Posted: 4/9/2001 4:58:23 PM EDT
Spy plane 'forced to land'
Fighter pilot asked to shoot down aircraft; brawl broke out as PLA officer tried to board
STAFF REPORTER in BEIJING and AGENCIES
Zhao Yu: account incomplete
The US spy plane stranded on Hainan Island was forced to land by a Chinese fighter after requests to shoot it down were rejected by ground control, Chinese sources said yesterday.
Dramatic new details also emerged of how a senior PLA officer wrestled a US airman to the ground as the mainland military boarded the EP-3E Aries II plane following its collision with a Chinese jet eight days ago. Twenty-four American crew are being held as the Chinese navy searches for pilot Wang Wei, who parachuted from his F-8 fighter.
US President George W. Bush would write to Wang's wife as a "humanitarian gesture", Secretary of State Colin Powell said. She had previously written to Mr Bush, accusing him of being "too cowardly" to apologise.
The Chinese military is continuing to take a hard line on the collision, with Defence Minister Chi Haotian yesterday again blaming the US.
The developments came as Chinese sources gave a more detailed account of the collision than that given by Zhao Yu, the second Chinese pilot.
Zhao told state-run TV that he and Wang initially tracked the EP-3 at a distance of about 400 metres in their F-8 fighters. He said the US plane veered abruptly, the propeller on its left wing smashing into Wang's plane and causing it to plunge into the sea.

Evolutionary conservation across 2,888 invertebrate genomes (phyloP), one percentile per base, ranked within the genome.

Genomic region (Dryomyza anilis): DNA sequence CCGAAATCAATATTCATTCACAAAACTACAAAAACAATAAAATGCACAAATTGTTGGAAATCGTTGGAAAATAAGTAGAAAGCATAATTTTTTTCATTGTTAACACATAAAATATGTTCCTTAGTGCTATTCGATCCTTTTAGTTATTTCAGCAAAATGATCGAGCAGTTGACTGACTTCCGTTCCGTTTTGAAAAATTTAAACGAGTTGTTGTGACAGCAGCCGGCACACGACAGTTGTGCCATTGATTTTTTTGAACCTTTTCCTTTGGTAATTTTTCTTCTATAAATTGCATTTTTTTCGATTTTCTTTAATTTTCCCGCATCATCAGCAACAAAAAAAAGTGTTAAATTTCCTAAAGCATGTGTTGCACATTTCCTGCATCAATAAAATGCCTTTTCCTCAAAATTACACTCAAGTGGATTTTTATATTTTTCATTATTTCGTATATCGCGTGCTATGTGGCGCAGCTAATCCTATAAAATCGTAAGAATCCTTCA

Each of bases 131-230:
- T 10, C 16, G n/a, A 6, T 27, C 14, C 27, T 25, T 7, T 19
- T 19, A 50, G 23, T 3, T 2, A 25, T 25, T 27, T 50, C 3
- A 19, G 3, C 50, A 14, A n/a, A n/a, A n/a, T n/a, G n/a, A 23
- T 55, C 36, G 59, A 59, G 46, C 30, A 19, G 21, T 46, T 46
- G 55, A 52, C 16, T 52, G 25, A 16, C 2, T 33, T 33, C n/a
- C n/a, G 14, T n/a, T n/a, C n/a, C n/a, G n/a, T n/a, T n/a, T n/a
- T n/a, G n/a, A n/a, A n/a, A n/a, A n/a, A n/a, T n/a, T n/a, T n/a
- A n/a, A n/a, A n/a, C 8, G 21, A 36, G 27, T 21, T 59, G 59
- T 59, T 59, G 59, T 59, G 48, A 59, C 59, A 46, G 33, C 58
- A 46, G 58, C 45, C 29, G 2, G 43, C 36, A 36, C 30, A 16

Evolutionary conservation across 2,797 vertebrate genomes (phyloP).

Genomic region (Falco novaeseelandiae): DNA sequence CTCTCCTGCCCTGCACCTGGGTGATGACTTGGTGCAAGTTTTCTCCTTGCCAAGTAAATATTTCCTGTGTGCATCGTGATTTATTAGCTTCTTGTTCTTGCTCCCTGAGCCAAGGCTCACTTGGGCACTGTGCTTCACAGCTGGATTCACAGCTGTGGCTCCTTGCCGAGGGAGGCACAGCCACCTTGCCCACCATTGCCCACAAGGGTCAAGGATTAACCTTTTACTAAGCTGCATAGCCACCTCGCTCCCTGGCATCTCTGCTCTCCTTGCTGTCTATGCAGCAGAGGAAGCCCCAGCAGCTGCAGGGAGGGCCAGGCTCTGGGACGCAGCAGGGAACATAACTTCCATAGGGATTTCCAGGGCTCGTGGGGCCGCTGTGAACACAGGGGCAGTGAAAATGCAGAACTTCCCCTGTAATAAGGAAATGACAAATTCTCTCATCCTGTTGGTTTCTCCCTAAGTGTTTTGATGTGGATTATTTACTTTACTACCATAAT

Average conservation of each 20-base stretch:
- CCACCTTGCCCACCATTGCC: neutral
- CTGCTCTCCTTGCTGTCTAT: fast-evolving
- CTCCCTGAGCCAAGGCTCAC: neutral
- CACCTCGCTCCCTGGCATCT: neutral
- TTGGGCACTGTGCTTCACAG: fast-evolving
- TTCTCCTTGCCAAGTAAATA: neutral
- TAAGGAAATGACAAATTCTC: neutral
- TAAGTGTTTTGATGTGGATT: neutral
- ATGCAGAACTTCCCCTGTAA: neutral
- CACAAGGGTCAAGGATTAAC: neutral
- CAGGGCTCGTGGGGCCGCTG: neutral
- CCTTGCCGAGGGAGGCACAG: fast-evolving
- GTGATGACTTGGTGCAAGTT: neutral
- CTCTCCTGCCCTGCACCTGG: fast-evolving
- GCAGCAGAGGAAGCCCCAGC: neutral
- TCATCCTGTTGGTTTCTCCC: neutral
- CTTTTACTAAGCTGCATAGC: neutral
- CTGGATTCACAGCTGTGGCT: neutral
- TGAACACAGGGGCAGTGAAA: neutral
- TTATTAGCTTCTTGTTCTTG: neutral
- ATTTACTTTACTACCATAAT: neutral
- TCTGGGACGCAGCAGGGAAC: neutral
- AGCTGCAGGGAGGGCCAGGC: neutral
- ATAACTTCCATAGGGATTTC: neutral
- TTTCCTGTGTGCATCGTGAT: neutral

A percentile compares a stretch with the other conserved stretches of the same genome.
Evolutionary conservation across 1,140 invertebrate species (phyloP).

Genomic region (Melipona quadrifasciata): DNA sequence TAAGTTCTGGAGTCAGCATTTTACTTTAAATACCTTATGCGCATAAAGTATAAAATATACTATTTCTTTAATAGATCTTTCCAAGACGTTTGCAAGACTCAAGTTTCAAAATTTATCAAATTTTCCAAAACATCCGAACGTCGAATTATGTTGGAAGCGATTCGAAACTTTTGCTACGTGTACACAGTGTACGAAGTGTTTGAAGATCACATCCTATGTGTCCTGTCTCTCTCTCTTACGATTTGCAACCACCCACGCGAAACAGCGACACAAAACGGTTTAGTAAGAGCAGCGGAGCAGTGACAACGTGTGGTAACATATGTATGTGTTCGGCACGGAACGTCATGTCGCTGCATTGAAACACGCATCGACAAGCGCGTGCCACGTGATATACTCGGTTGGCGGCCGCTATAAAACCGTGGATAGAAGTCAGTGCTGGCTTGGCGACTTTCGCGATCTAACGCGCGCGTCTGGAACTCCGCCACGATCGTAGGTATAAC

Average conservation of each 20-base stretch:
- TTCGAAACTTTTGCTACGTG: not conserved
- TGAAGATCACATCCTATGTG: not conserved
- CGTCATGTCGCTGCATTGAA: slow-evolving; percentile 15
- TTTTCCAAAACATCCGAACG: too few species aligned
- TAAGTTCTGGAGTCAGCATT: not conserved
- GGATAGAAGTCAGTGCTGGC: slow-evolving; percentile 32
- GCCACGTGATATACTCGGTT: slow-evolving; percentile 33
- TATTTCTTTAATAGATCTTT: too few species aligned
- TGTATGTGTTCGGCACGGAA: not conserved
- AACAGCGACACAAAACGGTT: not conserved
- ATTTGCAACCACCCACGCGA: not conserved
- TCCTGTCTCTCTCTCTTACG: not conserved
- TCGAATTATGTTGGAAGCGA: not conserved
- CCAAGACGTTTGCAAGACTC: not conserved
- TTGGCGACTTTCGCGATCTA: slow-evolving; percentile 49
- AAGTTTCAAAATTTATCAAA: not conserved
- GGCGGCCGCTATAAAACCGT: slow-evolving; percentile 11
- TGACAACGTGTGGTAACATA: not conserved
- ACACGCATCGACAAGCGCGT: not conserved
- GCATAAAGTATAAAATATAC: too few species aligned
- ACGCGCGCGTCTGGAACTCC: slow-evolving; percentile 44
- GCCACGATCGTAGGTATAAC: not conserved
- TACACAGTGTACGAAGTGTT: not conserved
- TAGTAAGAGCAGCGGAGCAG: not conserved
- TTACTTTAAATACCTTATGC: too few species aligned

The sources said Zhao's account was incomplete. After seeing the loss of Wang's plane, Zhao radioed ground control for permission to shoot down the US plane, but this was refused, they said.
"The officials at ground control were cool-headed," one source said. "Zhao could have shot the plane down but that would have meant the death of 24 US airmen. It would have been an act of war, whereas the collision was an accident."
The sources said that after the collision, the spy plane attempted to fly to the northeast, away from China. However, Zhao manoeuvred to prevent this and forced the plane to land at Hainan's Lingshui base, where it was immediately surrounded by Chinese military.
After landing, the US crew refused to let the Chinese enter the plane, demanding that US diplomats be present. Initially, the Chinese made no attempt to force entry. Then a senior officer arrived, walked up the stairs and wrestled a US crew member guarding the entrance. The officer threw the airman to the ground, enabling the PLA to enter.
"The 24 crew members were given their own area in the base, with Chinese military staying at a distance," one source said. "Two of the crew [guarded] the entrance to this area."
The revelations came as China and the US continued intensive negotiations to resolve the diplomatic stand-off.
Yesterday, US Vice-President Dick Cheney reiterated that the US had no plans to apologise to China. "The President [George W. Bush] has made it clear we regret the loss of the Chinese pilot as a result of this accident. The notion that we would apologise for being in international air space, for example, is not something we can accept," Mr Cheney said in a television interview.
Pressed on whether the US had anything to apologise for, he said: "No, I don't believe we do."
The US Secretary of State said the Sino-US relationship "is being
You always have a choice. I still maintain he made the wrong one.
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